Author By Sara Wickham, RM, MA, BA(Hons), PGCE(A), Independent Midwifery Lecturer and Consultant
Copyright Year 2001
Length 165 Pages
Over the last 30 years, Anti-D, or Rhogam as it is known in the USA, has become accepted as being routinely advisable for rhesus negative women. Yet the question remains that - if women's bodies are designed to give birth without intervention for the majority of the time - why is this necessary? This book explores the paradox between physiological birth and the routine 'need' for anti-D and highlights some interesting evidence which may throw light on this paradox. Are women's bodies really fallible, or could some women's need for anti-D be caused by medical intervention in childbirth? Do women being offered anti-D know that this is a blood product which may carry attendent risks? What information do women need in order to decide whether or not they will have anti-D?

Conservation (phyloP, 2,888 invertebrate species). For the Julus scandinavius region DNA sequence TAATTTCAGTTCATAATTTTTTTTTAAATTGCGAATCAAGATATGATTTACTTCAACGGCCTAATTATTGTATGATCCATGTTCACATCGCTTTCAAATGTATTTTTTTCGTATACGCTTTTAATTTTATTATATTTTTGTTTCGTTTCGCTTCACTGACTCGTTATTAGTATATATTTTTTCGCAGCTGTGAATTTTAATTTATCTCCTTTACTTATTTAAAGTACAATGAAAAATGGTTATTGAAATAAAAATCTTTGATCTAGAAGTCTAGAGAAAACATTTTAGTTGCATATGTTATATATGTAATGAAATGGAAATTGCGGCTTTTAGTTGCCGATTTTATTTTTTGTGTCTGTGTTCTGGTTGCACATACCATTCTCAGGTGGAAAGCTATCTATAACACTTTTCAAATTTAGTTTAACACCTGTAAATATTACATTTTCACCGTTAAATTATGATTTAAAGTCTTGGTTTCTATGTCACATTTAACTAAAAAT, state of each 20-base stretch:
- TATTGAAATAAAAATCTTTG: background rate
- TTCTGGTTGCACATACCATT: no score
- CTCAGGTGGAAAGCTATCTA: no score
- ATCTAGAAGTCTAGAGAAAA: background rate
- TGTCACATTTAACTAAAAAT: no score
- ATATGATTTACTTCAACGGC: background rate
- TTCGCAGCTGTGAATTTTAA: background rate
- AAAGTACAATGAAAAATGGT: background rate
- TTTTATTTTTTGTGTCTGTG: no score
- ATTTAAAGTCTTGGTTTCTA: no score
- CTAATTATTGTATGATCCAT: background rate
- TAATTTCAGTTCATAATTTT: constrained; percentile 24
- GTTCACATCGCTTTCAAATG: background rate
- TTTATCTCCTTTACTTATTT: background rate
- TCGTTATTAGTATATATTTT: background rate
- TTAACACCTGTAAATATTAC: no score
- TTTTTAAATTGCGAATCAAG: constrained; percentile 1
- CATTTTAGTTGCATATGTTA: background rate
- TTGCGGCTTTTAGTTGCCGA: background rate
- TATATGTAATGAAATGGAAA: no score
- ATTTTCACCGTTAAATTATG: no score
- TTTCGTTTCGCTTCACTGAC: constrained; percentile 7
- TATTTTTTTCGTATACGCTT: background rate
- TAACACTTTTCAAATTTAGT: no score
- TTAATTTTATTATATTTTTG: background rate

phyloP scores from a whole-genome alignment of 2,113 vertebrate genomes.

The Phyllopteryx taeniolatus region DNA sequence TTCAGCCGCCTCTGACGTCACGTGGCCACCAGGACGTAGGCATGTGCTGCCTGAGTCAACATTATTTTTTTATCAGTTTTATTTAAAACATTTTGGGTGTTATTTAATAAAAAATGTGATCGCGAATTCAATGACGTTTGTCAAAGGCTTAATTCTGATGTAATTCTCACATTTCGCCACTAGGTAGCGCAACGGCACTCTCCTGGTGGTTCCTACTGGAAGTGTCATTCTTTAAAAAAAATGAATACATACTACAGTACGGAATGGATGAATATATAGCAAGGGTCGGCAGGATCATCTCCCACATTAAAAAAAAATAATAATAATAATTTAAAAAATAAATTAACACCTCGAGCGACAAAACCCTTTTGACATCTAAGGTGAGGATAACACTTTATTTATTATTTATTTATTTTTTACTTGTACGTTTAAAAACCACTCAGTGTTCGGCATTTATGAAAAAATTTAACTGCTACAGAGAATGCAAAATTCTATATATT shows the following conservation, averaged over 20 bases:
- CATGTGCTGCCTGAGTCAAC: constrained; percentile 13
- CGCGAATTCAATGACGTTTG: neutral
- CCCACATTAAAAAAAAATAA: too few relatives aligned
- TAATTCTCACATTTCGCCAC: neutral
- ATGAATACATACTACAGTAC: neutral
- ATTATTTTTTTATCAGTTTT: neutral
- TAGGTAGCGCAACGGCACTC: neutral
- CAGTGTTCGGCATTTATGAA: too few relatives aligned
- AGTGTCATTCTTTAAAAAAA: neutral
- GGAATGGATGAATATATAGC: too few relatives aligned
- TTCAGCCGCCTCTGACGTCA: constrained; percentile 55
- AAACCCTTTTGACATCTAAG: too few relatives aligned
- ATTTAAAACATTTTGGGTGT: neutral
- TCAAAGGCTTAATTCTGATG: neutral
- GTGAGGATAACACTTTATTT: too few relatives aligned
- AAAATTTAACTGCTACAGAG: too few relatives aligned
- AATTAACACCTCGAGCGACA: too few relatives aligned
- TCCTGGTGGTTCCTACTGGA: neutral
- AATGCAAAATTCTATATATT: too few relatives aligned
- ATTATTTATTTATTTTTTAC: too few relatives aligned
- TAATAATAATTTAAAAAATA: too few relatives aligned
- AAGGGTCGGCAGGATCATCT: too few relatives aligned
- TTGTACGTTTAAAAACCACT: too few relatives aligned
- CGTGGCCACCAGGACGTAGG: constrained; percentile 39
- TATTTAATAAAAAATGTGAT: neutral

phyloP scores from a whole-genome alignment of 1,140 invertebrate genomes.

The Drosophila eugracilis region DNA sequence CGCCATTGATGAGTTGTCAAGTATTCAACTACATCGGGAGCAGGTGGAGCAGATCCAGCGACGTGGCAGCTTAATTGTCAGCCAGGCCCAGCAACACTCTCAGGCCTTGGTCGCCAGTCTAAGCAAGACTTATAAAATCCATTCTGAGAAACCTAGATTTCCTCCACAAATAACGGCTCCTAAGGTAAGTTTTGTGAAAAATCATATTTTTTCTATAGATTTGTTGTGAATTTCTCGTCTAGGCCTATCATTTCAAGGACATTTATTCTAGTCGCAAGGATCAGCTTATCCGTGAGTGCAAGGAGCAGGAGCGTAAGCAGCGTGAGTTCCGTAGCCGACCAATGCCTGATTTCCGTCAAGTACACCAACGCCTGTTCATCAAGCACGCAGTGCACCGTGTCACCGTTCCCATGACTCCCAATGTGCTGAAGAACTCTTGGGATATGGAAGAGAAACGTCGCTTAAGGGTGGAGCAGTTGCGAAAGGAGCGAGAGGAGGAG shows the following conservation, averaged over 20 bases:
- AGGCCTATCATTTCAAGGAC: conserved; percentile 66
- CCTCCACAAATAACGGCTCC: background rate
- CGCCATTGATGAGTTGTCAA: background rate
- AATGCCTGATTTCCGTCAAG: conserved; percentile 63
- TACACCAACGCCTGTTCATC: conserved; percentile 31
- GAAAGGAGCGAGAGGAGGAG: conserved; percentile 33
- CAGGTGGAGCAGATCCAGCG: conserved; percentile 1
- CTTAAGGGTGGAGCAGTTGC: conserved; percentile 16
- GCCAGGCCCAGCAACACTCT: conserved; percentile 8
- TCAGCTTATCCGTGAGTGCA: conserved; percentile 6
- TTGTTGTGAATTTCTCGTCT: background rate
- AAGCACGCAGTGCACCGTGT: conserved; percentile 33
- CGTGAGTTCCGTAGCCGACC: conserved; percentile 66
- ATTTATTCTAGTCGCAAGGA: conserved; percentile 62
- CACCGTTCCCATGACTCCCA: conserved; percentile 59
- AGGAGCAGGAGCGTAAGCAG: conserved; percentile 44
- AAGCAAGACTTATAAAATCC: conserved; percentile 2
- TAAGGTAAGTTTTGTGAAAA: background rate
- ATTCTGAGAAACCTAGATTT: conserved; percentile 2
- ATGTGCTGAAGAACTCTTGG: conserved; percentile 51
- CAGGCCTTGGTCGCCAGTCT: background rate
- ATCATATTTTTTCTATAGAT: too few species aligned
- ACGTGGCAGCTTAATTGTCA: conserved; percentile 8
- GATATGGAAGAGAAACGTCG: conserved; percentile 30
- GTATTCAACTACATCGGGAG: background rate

Books for MidwivesFormat Type:
Published Review: "A well researched and thought provoking theory, which must make every midwife ensure that their practice is based on evidence and not just tradition"Contemporary Nurse, Volume 10 Issue 1 2, March 2001
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